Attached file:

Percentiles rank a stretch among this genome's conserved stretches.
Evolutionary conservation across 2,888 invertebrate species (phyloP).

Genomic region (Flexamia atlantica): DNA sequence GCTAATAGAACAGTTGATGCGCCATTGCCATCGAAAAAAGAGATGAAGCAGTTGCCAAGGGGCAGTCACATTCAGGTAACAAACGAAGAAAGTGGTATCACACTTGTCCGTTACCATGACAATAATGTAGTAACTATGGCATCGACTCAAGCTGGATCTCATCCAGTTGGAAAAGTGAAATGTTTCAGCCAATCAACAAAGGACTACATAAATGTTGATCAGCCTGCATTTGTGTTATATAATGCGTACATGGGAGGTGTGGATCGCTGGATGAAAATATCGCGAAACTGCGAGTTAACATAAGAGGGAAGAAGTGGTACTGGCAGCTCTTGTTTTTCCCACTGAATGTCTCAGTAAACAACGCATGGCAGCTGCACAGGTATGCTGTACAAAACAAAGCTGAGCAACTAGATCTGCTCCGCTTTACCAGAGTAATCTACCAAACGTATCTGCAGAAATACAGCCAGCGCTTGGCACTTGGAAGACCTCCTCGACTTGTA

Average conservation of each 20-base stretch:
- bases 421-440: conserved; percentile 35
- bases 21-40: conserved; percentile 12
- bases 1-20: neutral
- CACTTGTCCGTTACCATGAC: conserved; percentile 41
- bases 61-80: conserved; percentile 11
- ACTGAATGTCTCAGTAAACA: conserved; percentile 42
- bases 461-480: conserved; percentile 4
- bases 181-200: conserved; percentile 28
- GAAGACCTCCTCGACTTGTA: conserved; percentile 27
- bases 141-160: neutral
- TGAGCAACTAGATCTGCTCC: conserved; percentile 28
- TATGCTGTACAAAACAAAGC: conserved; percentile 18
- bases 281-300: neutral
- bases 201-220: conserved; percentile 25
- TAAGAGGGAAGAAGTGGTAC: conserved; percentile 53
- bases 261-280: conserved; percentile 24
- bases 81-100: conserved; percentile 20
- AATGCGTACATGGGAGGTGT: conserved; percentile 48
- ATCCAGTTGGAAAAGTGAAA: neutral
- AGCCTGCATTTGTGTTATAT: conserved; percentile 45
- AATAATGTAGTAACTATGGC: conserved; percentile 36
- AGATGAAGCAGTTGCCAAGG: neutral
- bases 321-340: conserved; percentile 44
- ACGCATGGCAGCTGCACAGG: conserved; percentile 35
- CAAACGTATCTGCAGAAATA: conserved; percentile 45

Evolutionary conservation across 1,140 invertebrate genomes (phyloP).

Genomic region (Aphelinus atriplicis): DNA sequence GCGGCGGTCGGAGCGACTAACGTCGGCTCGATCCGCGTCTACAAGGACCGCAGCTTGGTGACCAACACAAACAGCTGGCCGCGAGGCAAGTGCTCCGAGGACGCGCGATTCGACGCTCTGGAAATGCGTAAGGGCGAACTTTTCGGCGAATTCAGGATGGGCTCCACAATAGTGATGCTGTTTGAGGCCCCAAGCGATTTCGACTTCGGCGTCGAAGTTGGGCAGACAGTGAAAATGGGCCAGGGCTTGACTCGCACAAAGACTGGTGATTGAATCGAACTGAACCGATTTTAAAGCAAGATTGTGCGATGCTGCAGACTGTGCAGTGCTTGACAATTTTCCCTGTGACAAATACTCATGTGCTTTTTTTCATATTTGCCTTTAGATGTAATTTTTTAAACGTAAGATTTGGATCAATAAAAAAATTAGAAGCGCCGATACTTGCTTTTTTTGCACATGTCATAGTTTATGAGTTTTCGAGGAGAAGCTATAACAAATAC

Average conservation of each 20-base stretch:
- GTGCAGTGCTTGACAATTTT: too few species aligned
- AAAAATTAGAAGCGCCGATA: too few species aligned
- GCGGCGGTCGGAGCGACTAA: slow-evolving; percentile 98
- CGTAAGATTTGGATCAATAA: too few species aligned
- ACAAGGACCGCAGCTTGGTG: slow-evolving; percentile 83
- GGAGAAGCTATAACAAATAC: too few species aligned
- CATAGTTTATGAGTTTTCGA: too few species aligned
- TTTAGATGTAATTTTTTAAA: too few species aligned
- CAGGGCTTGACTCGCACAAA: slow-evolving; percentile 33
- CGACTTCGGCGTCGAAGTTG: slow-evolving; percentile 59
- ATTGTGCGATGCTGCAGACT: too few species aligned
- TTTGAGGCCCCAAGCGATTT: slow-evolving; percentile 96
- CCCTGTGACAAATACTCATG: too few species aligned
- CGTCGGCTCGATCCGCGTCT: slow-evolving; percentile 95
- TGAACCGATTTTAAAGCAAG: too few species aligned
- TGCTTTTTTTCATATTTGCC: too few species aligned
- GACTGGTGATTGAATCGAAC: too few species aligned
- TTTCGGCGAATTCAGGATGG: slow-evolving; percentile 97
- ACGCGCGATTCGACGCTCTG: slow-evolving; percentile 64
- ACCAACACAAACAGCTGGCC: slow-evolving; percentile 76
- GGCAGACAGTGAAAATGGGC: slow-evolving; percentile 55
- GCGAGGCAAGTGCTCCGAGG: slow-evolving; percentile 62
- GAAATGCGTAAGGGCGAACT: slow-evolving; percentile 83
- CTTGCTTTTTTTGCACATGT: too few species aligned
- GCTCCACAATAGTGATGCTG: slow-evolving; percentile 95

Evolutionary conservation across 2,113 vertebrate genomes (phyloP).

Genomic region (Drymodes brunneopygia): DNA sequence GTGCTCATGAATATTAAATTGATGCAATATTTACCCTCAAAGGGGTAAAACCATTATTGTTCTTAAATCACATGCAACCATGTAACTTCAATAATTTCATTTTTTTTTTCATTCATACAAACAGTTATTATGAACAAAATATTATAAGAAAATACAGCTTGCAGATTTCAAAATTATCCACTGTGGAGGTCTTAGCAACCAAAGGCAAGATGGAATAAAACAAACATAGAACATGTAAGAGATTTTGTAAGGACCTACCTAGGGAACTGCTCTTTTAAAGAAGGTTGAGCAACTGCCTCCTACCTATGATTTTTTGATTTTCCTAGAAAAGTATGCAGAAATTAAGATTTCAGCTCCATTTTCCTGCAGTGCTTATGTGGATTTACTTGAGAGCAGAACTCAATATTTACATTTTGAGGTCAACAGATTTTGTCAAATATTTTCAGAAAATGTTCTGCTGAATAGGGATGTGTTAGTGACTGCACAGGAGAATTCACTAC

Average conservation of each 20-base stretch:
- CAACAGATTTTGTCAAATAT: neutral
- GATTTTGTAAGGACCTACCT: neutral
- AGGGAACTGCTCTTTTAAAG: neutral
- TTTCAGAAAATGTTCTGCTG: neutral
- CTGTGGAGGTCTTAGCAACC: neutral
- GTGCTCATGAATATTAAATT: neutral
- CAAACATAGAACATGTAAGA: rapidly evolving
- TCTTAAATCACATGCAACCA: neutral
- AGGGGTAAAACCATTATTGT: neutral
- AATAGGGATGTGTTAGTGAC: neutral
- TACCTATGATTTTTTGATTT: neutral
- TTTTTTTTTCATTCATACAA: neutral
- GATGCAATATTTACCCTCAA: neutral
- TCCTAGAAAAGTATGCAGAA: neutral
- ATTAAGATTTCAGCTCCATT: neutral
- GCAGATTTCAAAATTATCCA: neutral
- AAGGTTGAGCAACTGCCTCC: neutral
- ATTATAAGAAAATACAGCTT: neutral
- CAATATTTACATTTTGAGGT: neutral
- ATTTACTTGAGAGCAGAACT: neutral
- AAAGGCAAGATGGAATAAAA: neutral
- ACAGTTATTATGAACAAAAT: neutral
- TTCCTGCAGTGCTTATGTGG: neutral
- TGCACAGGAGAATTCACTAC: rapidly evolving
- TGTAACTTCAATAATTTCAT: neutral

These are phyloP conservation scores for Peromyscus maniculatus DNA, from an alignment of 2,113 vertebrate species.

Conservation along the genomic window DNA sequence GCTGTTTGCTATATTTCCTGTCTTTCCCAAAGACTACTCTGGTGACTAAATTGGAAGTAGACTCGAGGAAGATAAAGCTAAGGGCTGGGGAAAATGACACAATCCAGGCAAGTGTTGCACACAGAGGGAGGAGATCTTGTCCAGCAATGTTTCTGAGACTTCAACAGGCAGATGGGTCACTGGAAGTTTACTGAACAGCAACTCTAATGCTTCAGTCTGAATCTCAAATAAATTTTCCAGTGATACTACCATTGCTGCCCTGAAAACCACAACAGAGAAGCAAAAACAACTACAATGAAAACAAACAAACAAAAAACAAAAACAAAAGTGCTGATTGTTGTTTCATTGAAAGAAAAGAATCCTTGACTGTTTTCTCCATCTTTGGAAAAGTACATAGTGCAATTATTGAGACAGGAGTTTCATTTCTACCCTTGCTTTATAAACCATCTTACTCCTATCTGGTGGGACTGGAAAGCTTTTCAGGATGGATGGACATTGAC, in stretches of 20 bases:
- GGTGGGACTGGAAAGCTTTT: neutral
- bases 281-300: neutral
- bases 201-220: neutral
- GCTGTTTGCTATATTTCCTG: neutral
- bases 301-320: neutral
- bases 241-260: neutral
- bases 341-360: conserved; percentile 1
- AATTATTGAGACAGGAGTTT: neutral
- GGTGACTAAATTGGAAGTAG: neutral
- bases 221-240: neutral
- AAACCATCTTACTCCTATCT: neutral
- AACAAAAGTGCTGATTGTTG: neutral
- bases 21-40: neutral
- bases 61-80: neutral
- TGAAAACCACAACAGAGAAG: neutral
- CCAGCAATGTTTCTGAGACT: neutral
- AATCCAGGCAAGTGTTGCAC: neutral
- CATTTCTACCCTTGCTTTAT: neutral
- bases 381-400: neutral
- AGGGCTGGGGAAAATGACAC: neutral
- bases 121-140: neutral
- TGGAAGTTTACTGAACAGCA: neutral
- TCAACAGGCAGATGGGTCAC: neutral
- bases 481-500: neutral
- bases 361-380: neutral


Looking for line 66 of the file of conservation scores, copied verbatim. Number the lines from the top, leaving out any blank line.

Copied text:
- GTGCTCATGAATATTAAATT: neutral